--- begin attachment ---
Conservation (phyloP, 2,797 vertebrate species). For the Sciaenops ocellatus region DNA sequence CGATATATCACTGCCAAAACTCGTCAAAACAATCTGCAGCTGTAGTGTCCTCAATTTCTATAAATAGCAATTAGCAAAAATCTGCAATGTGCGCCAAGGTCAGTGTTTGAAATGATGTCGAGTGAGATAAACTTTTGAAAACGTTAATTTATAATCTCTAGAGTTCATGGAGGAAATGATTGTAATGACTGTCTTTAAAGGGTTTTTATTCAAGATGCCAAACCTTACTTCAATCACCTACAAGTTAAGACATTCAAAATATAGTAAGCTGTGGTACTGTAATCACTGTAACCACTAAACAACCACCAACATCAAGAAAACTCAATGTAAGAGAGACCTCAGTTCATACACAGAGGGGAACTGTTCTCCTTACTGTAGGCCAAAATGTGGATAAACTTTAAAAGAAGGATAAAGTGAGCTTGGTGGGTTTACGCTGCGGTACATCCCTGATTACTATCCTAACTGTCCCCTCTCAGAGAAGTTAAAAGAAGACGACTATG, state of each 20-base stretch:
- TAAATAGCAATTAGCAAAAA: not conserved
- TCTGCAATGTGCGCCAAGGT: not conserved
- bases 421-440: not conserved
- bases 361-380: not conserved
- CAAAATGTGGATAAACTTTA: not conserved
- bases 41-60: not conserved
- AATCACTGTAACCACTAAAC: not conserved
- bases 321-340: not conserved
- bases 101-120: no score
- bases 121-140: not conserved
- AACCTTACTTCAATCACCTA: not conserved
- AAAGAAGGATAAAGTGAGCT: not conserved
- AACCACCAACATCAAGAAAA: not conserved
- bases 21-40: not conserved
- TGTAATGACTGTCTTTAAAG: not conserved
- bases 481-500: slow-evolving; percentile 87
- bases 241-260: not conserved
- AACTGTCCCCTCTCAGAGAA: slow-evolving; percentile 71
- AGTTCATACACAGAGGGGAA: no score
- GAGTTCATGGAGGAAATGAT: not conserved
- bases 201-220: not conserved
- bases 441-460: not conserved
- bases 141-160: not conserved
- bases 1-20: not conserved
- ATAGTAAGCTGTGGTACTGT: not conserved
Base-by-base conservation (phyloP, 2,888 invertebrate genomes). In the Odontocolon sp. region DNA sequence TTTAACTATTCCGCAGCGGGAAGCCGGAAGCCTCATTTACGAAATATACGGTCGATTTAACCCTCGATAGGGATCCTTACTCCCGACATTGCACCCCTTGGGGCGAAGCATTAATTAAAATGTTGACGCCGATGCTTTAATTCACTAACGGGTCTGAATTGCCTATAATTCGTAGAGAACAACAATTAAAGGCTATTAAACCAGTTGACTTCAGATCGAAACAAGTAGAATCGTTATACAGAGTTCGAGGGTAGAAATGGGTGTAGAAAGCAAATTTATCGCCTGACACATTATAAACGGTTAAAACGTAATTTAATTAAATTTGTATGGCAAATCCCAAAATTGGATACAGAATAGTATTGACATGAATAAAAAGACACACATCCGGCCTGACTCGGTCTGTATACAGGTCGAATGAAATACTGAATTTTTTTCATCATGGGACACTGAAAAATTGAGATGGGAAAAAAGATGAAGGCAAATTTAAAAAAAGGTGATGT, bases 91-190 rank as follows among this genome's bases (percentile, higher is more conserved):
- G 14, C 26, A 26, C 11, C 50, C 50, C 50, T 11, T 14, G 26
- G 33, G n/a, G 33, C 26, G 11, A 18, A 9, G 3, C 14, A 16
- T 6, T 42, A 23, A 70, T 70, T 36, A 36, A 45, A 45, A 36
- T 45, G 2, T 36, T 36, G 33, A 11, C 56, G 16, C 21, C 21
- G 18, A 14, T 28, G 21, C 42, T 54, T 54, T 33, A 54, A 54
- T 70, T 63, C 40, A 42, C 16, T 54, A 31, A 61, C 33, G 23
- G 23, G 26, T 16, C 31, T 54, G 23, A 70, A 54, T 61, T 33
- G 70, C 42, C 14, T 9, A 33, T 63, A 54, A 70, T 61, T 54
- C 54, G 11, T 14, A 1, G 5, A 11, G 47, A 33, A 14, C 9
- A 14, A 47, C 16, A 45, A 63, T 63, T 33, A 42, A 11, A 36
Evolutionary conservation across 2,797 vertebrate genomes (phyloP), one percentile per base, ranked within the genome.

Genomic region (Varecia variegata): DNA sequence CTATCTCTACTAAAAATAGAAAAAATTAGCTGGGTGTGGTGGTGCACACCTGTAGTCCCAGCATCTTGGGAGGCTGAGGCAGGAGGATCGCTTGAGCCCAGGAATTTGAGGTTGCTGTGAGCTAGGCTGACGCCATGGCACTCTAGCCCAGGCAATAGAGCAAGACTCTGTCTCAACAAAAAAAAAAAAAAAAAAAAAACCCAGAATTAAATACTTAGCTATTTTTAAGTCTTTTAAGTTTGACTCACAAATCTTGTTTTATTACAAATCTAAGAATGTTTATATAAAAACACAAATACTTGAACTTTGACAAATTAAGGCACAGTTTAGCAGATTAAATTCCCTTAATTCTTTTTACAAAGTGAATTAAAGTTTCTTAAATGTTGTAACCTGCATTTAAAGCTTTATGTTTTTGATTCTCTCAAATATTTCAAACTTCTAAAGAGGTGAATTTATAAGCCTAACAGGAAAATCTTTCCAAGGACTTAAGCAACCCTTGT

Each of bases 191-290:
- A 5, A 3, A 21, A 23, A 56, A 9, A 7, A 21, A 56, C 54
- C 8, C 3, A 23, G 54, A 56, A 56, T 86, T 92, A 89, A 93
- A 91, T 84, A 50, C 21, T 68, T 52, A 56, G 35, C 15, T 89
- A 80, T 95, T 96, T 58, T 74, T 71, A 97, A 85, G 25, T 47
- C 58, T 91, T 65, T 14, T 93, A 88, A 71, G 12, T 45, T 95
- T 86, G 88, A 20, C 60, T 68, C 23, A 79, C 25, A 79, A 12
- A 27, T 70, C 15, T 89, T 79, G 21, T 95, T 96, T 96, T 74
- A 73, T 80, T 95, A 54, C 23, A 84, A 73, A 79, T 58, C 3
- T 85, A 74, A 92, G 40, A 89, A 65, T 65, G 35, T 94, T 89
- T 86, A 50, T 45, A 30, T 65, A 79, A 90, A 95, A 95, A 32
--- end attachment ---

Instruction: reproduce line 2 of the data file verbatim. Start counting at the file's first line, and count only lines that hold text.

- TAAATAGCAATTAGCAAAAA: not conserved